Research Papers: Internal Combustion Engines

A Statistical Approach to Spark Advance Mapping

[+] Author and Article Information
Enrico Corti1

Department of Mechanical, Aerospace Nuclear Engineering and Metallurgy (DIEM), University of Bologna, Viale Risorgimento 2, 40136 Bologna, Italyenrico.corti2@unibo.it

Claudio Forte

Department of Mechanical, Aerospace Nuclear Engineering and Metallurgy (DIEM), University of Bologna, Viale Risorgimento 2, 40136 Bologna, Italyclaudio.forte@mail.ing.unibo.it


Corresponding author.

J. Eng. Gas Turbines Power 132(8), 082803 (May 27, 2010) (9 pages) doi:10.1115/1.4000294 History: Received May 21, 2009; Revised May 23, 2009; Published May 27, 2010; Online May 27, 2010

Engine performance and efficiency are largely influenced by combustion phasing. Operating conditions and control settings influence the combustion development over the crankshaft angle; the most effective control parameter used by electronic control units to optimize the combustion process for spark ignition engines is spark advance (SA). SA mapping is a time-consuming process, usually carried out with the engine running in steady state on the test bench, changing SA values while monitoring brake mean effective pressure, indicated mean effective pressure (IMEP), and brake specific fuel consumption (BSFC). Mean values of IMEP and BSFC for a test carried out with a given SA setting are considered as the parameters to optimize. However, the effect of SA on IMEP and BSFC is not deterministic, due to the cycle-to-cycle variation; the analysis of mean values requires many engine cycles to be significant of the performance obtained with the given control setting. Finally, other elements such as engine or components aging, and disturbances like air-to-fuel ratio or air, water, and oil temperature variations could affect the tests results; this facet can be very significant for racing engine testing. This paper presents a novel approach to SA mapping with the objective of improving the performance analysis robustness while reducing the test time. The methodology is based on the observation that, for a given running condition, IMEP can be considered a function of the combustion phasing, represented by the 50% mass fraction burned (MFB50) parameter. Due to cycle-to-cycle variation, many different MFB50 and IMEP values are obtained during a steady state test carried out with constant SA. While MFB50 and IMEP absolute values are influenced by disturbance factors, the relationship between them holds, and it can be synthesized by means of the angular coefficient of the tangent line to the MFB50-IMEP distribution. The angular coefficient variations as a function of SA can be used to feed a SA controller, able to maintain the optimal combustion phasing. Similarly, knock detection is approached by evaluating two indexes; the distribution of a typical knock-sensitive parameter (maximum amplitude of pressure oscillations) is related to that of CHRNET (net cumulative heat release), determining a robust knock index. A knock limiter controller can then be added in order to restrict the SA range to safe values. The methodology can be implemented in real time combustion controllers; the algorithms have been applied offline to sampled data, showing the feasibility of fast and robust automatic mapping procedures.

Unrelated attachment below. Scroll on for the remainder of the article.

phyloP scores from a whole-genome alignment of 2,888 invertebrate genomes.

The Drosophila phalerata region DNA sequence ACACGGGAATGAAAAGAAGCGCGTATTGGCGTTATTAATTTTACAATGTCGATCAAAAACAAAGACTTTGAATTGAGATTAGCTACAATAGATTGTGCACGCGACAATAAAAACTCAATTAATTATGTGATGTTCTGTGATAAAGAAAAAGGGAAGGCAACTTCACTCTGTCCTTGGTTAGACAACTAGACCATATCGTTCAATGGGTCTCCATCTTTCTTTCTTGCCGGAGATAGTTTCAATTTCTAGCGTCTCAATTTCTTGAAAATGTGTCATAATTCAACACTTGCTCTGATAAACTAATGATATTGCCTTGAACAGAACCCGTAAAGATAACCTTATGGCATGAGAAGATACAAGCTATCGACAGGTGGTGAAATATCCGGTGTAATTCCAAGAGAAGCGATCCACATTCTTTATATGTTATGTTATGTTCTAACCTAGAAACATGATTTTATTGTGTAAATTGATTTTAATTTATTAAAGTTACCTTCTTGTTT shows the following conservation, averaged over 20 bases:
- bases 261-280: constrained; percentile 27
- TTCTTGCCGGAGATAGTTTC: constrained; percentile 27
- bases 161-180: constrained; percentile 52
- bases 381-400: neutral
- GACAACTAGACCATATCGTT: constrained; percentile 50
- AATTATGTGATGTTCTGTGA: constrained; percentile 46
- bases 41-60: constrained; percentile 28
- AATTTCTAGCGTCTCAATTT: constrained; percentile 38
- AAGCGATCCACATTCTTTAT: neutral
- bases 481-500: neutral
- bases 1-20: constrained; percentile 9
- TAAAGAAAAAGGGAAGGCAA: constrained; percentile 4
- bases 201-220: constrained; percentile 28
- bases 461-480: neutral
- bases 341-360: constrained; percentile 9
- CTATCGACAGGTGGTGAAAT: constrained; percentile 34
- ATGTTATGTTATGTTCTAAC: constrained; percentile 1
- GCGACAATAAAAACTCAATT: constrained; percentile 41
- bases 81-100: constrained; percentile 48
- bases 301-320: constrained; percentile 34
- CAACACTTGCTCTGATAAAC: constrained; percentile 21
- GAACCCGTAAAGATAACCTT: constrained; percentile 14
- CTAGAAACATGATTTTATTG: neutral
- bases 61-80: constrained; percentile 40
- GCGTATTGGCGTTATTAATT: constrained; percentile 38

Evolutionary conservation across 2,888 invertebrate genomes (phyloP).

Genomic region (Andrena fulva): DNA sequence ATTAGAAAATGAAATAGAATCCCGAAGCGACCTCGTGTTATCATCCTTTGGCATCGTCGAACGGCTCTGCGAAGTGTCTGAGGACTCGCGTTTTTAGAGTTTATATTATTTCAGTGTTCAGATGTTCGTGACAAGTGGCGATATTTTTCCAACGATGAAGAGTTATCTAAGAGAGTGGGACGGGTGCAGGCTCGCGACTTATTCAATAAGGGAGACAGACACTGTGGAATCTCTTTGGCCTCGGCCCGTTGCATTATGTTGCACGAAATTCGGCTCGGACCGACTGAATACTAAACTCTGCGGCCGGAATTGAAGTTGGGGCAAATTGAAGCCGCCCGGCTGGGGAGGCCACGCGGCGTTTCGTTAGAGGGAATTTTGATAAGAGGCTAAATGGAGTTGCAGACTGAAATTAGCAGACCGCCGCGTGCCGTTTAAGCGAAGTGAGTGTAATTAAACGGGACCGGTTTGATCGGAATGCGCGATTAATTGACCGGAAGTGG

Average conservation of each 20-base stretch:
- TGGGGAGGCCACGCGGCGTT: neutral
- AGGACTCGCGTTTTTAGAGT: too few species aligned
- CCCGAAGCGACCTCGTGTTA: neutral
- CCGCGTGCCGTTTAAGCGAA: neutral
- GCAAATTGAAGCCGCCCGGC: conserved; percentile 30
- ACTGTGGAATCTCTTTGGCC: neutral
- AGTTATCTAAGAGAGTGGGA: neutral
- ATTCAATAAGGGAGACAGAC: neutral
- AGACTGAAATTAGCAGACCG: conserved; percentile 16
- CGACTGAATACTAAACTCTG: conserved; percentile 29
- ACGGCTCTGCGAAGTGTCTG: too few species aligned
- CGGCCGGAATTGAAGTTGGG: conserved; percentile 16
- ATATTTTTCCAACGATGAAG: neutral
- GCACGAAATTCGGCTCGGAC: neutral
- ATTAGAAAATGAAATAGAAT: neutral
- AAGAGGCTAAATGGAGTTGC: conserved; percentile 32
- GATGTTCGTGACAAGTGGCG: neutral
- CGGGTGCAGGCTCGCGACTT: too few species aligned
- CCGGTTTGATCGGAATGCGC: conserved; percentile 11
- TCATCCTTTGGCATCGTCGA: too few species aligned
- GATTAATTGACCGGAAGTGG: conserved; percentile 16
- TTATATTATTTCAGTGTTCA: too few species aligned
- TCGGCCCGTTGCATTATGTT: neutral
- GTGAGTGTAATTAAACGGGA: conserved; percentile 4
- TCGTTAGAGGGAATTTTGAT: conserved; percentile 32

Copyright © 2010 by American Society of Mechanical Engineers
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Figure 1

Combustion phasing, duration, and shape as a function of MFB50

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Figure 2

Relationship between IMEP and MFB50 distributions

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Figure 3

IMEP versus MFB50 cycle-to-cycle variations

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Figure 4

m and IMEP evolution over the tests (moving average over 20 cycles)

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Figure 5

MAPO versus CHRNET distributions

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Figure 6

CHRNET distributions with different SA

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Figure 7

Ratio between range and standard deviation for CHRNET, over 1000 engine cycles

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Figure 8

Relationship between MAPO and CHRNET standard deviations, range, and mean values

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Figure 9

Knock controller input

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Figure 10

SA control for optimal IMEP

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Figure 11

Simulations superimposition

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Figure 12

IMEP and BMEP mean values

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Figure 13

SA control with both the controllers activated



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